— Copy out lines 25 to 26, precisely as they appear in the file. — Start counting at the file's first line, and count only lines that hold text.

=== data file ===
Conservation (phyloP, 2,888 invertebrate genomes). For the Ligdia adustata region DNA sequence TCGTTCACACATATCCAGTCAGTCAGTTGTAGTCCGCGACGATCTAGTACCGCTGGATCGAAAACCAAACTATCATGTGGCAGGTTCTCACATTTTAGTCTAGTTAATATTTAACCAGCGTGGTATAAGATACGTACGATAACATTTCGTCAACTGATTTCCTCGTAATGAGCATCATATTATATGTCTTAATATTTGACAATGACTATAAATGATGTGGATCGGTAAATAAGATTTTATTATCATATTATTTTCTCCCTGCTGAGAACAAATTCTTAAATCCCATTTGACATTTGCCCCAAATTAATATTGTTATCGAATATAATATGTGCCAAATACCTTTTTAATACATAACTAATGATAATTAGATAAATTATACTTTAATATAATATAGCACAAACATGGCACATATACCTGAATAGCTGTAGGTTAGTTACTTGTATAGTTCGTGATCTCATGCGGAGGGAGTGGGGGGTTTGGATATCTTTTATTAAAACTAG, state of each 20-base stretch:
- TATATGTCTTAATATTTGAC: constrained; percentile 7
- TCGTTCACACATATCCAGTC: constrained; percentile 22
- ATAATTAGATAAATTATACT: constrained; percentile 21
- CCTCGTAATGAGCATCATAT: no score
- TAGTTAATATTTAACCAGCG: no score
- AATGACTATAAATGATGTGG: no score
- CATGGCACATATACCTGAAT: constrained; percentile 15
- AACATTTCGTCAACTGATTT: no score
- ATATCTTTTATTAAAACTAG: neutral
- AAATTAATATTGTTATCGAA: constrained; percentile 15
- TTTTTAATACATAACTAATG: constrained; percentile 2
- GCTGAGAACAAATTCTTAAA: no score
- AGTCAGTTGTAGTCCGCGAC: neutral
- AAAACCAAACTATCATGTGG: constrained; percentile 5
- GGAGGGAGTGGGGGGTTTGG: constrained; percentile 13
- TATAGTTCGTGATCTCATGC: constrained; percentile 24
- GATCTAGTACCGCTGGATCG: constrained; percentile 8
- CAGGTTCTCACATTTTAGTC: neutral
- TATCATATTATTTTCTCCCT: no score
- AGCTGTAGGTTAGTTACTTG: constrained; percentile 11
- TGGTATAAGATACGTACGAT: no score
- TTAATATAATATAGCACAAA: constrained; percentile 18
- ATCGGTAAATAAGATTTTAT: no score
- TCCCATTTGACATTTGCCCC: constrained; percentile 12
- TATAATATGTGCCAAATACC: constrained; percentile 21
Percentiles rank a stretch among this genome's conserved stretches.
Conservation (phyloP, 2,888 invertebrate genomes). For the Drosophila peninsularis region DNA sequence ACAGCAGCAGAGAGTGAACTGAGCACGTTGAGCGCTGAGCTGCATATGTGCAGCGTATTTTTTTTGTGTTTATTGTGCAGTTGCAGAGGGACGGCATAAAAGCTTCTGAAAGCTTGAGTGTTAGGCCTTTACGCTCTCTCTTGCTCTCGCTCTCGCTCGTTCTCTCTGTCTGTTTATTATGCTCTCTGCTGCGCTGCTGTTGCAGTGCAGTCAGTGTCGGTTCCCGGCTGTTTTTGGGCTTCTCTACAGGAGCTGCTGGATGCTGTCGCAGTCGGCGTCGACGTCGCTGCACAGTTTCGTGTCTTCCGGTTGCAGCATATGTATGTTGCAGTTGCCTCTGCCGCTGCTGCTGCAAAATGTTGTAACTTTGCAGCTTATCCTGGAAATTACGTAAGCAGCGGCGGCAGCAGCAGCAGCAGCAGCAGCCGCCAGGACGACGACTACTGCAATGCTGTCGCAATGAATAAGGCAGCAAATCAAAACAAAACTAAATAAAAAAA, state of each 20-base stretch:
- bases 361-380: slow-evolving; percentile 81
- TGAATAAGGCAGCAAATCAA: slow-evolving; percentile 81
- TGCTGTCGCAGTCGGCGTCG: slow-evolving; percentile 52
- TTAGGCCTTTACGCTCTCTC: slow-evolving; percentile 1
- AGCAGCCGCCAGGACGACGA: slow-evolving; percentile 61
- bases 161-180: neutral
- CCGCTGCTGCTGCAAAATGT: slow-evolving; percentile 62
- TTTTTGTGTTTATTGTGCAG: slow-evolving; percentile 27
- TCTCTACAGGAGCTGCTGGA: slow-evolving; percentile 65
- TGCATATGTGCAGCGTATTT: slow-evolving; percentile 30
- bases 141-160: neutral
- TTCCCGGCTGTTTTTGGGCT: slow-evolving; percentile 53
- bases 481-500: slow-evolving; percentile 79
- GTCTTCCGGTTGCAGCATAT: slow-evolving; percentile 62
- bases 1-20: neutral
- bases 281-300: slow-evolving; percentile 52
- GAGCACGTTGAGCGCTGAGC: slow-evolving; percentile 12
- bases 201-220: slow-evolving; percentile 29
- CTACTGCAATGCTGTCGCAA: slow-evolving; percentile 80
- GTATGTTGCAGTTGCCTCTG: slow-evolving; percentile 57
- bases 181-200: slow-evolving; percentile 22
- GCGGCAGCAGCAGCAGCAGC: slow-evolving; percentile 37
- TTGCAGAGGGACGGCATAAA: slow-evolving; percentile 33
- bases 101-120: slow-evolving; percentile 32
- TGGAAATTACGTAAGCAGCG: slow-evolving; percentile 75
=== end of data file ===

- TCCCATTTGACATTTGCCCC: constrained; percentile 12
- TATAATATGTGCCAAATACC: constrained; percentile 21